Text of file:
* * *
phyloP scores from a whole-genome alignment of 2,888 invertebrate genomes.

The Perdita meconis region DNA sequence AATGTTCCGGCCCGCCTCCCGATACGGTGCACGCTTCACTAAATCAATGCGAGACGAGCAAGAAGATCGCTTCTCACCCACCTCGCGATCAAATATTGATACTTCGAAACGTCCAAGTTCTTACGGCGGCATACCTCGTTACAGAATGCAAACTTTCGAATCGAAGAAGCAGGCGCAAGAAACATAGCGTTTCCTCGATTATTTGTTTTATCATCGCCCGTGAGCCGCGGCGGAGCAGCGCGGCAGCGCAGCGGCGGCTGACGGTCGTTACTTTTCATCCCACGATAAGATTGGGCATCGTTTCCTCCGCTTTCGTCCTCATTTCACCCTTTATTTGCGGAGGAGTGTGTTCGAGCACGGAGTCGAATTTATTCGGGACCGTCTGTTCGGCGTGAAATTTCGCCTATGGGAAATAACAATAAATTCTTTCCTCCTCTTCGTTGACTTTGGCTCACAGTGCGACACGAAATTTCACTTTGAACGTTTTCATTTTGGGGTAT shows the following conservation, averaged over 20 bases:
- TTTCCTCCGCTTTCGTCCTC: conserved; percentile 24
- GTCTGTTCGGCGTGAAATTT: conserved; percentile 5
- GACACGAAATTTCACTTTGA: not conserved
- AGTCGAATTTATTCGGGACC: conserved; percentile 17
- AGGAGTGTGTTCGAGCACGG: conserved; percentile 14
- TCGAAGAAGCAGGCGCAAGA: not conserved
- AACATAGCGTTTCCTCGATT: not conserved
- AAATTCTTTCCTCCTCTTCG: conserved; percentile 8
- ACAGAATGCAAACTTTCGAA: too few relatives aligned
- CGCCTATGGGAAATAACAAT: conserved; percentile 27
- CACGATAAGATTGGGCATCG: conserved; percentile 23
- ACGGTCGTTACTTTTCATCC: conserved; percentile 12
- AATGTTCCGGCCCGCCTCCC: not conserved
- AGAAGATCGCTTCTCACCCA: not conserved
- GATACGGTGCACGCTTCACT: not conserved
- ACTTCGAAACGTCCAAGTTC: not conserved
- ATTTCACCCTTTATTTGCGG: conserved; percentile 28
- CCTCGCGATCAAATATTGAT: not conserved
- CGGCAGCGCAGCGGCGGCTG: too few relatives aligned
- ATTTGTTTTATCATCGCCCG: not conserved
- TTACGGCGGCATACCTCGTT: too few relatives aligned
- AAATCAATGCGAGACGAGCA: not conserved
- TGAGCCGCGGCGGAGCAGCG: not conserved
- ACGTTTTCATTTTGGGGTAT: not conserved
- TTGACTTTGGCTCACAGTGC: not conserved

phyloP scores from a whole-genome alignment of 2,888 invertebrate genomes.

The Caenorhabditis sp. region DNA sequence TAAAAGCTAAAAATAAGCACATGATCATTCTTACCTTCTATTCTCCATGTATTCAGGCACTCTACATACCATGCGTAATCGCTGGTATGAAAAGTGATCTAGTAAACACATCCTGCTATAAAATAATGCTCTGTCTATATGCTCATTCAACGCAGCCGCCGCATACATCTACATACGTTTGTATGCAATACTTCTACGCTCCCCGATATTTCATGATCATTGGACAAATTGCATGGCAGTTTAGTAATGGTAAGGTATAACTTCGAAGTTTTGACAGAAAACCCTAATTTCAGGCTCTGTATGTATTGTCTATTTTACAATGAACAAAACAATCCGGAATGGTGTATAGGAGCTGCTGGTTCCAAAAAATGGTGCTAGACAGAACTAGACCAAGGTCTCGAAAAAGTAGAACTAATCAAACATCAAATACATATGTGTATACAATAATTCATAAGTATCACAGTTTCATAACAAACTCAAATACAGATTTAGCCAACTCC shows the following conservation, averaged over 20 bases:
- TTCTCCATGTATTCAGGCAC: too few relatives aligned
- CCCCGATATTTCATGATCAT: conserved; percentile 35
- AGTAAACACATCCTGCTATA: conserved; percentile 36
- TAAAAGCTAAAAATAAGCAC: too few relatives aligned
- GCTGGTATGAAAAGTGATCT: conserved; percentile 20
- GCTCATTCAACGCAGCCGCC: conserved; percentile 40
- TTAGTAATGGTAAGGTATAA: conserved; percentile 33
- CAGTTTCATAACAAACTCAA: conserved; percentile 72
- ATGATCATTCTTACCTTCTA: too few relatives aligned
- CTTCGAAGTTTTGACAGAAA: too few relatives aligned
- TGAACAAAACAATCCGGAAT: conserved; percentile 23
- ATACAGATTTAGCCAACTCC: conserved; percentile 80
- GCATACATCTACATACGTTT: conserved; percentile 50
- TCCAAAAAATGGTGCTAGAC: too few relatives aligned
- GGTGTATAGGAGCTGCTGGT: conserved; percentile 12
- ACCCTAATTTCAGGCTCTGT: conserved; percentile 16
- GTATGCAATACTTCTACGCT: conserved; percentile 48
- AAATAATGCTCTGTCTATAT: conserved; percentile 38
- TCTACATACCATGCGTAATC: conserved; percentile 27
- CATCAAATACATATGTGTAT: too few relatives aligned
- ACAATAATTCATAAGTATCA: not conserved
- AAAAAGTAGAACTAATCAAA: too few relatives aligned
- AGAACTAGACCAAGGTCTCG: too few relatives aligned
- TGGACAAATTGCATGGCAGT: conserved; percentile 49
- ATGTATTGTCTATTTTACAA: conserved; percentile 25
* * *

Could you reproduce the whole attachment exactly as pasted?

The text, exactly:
phyloP scores from a whole-genome alignment of 2,888 invertebrate genomes.

The Perdita meconis region DNA sequence AATGTTCCGGCCCGCCTCCCGATACGGTGCACGCTTCACTAAATCAATGCGAGACGAGCAAGAAGATCGCTTCTCACCCACCTCGCGATCAAATATTGATACTTCGAAACGTCCAAGTTCTTACGGCGGCATACCTCGTTACAGAATGCAAACTTTCGAATCGAAGAAGCAGGCGCAAGAAACATAGCGTTTCCTCGATTATTTGTTTTATCATCGCCCGTGAGCCGCGGCGGAGCAGCGCGGCAGCGCAGCGGCGGCTGACGGTCGTTACTTTTCATCCCACGATAAGATTGGGCATCGTTTCCTCCGCTTTCGTCCTCATTTCACCCTTTATTTGCGGAGGAGTGTGTTCGAGCACGGAGTCGAATTTATTCGGGACCGTCTGTTCGGCGTGAAATTTCGCCTATGGGAAATAACAATAAATTCTTTCCTCCTCTTCGTTGACTTTGGCTCACAGTGCGACACGAAATTTCACTTTGAACGTTTTCATTTTGGGGTAT shows the following conservation, averaged over 20 bases:
- TTTCCTCCGCTTTCGTCCTC: conserved; percentile 24
- GTCTGTTCGGCGTGAAATTT: conserved; percentile 5
- GACACGAAATTTCACTTTGA: not conserved
- AGTCGAATTTATTCGGGACC: conserved; percentile 17
- AGGAGTGTGTTCGAGCACGG: conserved; percentile 14
- TCGAAGAAGCAGGCGCAAGA: not conserved
- AACATAGCGTTTCCTCGATT: not conserved
- AAATTCTTTCCTCCTCTTCG: conserved; percentile 8
- ACAGAATGCAAACTTTCGAA: too few relatives aligned
- CGCCTATGGGAAATAACAAT: conserved; percentile 27
- CACGATAAGATTGGGCATCG: conserved; percentile 23
- ACGGTCGTTACTTTTCATCC: conserved; percentile 12
- AATGTTCCGGCCCGCCTCCC: not conserved
- AGAAGATCGCTTCTCACCCA: not conserved
- GATACGGTGCACGCTTCACT: not conserved
- ACTTCGAAACGTCCAAGTTC: not conserved
- ATTTCACCCTTTATTTGCGG: conserved; percentile 28
- CCTCGCGATCAAATATTGAT: not conserved
- CGGCAGCGCAGCGGCGGCTG: too few relatives aligned
- ATTTGTTTTATCATCGCCCG: not conserved
- TTACGGCGGCATACCTCGTT: too few relatives aligned
- AAATCAATGCGAGACGAGCA: not conserved
- TGAGCCGCGGCGGAGCAGCG: not conserved
- ACGTTTTCATTTTGGGGTAT: not conserved
- TTGACTTTGGCTCACAGTGC: not conserved

phyloP scores from a whole-genome alignment of 2,888 invertebrate genomes.

The Caenorhabditis sp. region DNA sequence TAAAAGCTAAAAATAAGCACATGATCATTCTTACCTTCTATTCTCCATGTATTCAGGCACTCTACATACCATGCGTAATCGCTGGTATGAAAAGTGATCTAGTAAACACATCCTGCTATAAAATAATGCTCTGTCTATATGCTCATTCAACGCAGCCGCCGCATACATCTACATACGTTTGTATGCAATACTTCTACGCTCCCCGATATTTCATGATCATTGGACAAATTGCATGGCAGTTTAGTAATGGTAAGGTATAACTTCGAAGTTTTGACAGAAAACCCTAATTTCAGGCTCTGTATGTATTGTCTATTTTACAATGAACAAAACAATCCGGAATGGTGTATAGGAGCTGCTGGTTCCAAAAAATGGTGCTAGACAGAACTAGACCAAGGTCTCGAAAAAGTAGAACTAATCAAACATCAAATACATATGTGTATACAATAATTCATAAGTATCACAGTTTCATAACAAACTCAAATACAGATTTAGCCAACTCC shows the following conservation, averaged over 20 bases:
- TTCTCCATGTATTCAGGCAC: too few relatives aligned
- CCCCGATATTTCATGATCAT: conserved; percentile 35
- AGTAAACACATCCTGCTATA: conserved; percentile 36
- TAAAAGCTAAAAATAAGCAC: too few relatives aligned
- GCTGGTATGAAAAGTGATCT: conserved; percentile 20
- GCTCATTCAACGCAGCCGCC: conserved; percentile 40
- TTAGTAATGGTAAGGTATAA: conserved; percentile 33
- CAGTTTCATAACAAACTCAA: conserved; percentile 72
- ATGATCATTCTTACCTTCTA: too few relatives aligned
- CTTCGAAGTTTTGACAGAAA: too few relatives aligned
- TGAACAAAACAATCCGGAAT: conserved; percentile 23
- ATACAGATTTAGCCAACTCC: conserved; percentile 80
- GCATACATCTACATACGTTT: conserved; percentile 50
- TCCAAAAAATGGTGCTAGAC: too few relatives aligned
- GGTGTATAGGAGCTGCTGGT: conserved; percentile 12
- ACCCTAATTTCAGGCTCTGT: conserved; percentile 16
- GTATGCAATACTTCTACGCT: conserved; percentile 48
- AAATAATGCTCTGTCTATAT: conserved; percentile 38
- TCTACATACCATGCGTAATC: conserved; percentile 27
- CATCAAATACATATGTGTAT: too few relatives aligned
- ACAATAATTCATAAGTATCA: not conserved
- AAAAAGTAGAACTAATCAAA: too few relatives aligned
- AGAACTAGACCAAGGTCTCG: too few relatives aligned
- TGGACAAATTGCATGGCAGT: conserved; percentile 49
- ATGTATTGTCTATTTTACAA: conserved; percentile 25